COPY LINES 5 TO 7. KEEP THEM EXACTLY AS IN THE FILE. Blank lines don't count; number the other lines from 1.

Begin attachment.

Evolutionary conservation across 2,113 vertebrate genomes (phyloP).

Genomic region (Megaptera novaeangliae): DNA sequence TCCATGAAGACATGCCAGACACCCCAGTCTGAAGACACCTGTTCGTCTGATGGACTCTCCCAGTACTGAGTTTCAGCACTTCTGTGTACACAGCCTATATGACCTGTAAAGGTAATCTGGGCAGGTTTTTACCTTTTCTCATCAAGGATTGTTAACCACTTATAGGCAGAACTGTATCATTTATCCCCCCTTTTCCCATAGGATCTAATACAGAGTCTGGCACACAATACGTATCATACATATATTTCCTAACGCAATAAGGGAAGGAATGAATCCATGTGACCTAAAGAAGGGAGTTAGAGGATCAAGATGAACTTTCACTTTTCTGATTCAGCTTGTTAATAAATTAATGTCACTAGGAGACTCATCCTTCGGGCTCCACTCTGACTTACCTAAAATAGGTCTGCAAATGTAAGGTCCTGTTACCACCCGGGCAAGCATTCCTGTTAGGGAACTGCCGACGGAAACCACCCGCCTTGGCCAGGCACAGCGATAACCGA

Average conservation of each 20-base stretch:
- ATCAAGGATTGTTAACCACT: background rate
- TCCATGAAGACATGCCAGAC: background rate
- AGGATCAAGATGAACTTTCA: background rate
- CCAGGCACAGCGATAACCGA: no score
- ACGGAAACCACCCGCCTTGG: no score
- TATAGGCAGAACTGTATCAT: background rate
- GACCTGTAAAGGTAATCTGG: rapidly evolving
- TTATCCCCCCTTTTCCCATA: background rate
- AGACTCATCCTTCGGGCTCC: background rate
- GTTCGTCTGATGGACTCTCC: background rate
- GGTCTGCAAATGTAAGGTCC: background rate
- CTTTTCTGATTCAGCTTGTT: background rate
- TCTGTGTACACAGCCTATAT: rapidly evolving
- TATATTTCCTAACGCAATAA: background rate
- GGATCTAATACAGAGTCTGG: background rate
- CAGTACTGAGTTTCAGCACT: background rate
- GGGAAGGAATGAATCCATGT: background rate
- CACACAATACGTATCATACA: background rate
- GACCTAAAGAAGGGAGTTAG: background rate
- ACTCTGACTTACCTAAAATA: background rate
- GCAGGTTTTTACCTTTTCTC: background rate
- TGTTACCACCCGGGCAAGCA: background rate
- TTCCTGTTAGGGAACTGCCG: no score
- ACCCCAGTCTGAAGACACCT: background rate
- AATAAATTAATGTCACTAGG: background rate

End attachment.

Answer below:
- TCCATGAAGACATGCCAGAC: background rate
- AGGATCAAGATGAACTTTCA: background rate
- CCAGGCACAGCGATAACCGA: no score